Genres: Children, Fantasy
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Toad thought it’d be easy to steal from Mr. Edward P. Owl. Unfortunately for Toad, he isn’t the best of thieves. Caught in the act, he’s in more trouble than ever before. Now to save his hide, Toad must track down five rare potion ingredients for Mr. Owl. Or else.
All Melena Snead wants is her family back, but after the Miggens Street Fire, that isn’t very likely. Orphaned and miserable, forced to work in an apothecary, she’s determined to find Milo, her missing brother. No matter what.
When Melena finds Toad ransacking her apothecary, Toad gets a nasty shock: apothecaries don’t carry Mr. Owl’s ingredients. Luckily, Melena’s willing to help, for a price.
With Melena’s pet Spit-Fire dragon and Toad’s enchanted talking beer mug, they embark on a fantastical journey, traveling the country in search of the potion ingredients. But can they gather all of them in time, what with monsters, pirates, and axe-wielding thieves? And if they do, is there an even greater danger waiting for them at the end?
Interview With Author M.L. Legette
Can you talk a little about what the book is about?
The Orphan and the Thief is my fun, quirky, adventure book. Mostly, it’s a mad potions hunt where two young children embark on a journey to find the rare ingredients to an ancient potion known as the Seeking Solution.
Where did you get the idea for the book?
I got it while playing a board game. The Amazing Labyrinth, to be specific. It’s an old childhood favorite of mine and one Christmas, we got it out of storage and the idea for a potions hunt sprang into being … though I should probably thank a few glasses of wine for their assistance as well.
What message do you want readers to get from reading the book?
If something that I write touches a reader so deeply that it speaks to them, I would be humbled and flattered beyond measure. That’s really the best compliment that a writer can get. Something that I’ve created in my own little corner has reached out and affected someone who’s halfway across the world – that’s incredible. Having said that, I’m not the sort of writer who writes with a deeper purpose. I don’t sit down and say, all right, what’s the message for today. I write because I love to write. I tell the story that’s in my head. It’s that simple.
How long did it take to write the book?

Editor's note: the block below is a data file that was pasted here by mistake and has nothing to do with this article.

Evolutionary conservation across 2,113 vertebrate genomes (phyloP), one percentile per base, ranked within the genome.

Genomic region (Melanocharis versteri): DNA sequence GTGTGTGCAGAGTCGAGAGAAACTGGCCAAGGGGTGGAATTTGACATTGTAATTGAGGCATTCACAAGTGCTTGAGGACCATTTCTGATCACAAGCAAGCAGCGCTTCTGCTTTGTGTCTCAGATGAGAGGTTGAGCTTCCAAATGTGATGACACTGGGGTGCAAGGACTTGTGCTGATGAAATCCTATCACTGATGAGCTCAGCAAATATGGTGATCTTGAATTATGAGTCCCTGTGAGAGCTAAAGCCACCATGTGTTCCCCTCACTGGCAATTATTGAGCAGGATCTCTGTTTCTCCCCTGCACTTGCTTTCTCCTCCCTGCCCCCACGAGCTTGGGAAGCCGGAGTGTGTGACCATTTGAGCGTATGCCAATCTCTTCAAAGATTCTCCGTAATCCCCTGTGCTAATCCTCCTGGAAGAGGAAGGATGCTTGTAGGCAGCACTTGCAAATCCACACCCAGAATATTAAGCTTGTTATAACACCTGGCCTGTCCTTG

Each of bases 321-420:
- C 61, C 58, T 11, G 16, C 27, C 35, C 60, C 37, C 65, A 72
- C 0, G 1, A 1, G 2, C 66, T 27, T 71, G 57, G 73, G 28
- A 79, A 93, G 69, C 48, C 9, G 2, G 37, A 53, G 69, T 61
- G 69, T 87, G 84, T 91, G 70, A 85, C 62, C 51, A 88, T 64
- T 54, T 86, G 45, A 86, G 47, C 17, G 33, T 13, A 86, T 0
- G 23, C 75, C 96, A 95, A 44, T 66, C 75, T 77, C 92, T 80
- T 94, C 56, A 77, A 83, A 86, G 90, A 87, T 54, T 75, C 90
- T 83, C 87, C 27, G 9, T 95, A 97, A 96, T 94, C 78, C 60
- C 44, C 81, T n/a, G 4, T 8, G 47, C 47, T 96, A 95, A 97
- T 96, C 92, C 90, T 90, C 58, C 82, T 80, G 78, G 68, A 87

The Orphan and the Thief took me a little over three years.
Who is your favorite character, or what character was the most fun to write?
I love so many of the characters in this one, but if I’m going to have to narrow it down to just one I’m going to go with Toad. Or Hazel. Gosh, I love Hazel.
Can you talk about how you wrote it? Did you do any outlining? Did it take you in any unexpected directions?
This has been the hardest for me to write mostly because it took me a very long time to pin down the plot. I had lots of fun characters and an exciting adventure, but there wasn’t a point to any of it. I was missing the big WHY. Why are the characters doing what they’re doing? Answering that question nearly killed me. At one point I seriously considered throwing in the towel and never writing again. I’m very happy I decided not to do that.
I don’t do much in the form of outlining. I do enough to give me a vague idea of where the story is headed. I don’t do chapter by chapter outlining – that sounds like torture to me. My method is much more scattered and chaotic.
There were a couple of times when the story tried to pull me into a different direction. That was really the big problem I was facing half way through the writing. My original beginning was completely different and, though I loved it, I couldn’t ever get it to fit with the rest of the book no matter how hard I tried. It was like pulling teeth. So I eventually decided that it had to go and once I did that the pieces fell into place.
If you could go back and change anything in the novel, what would it be?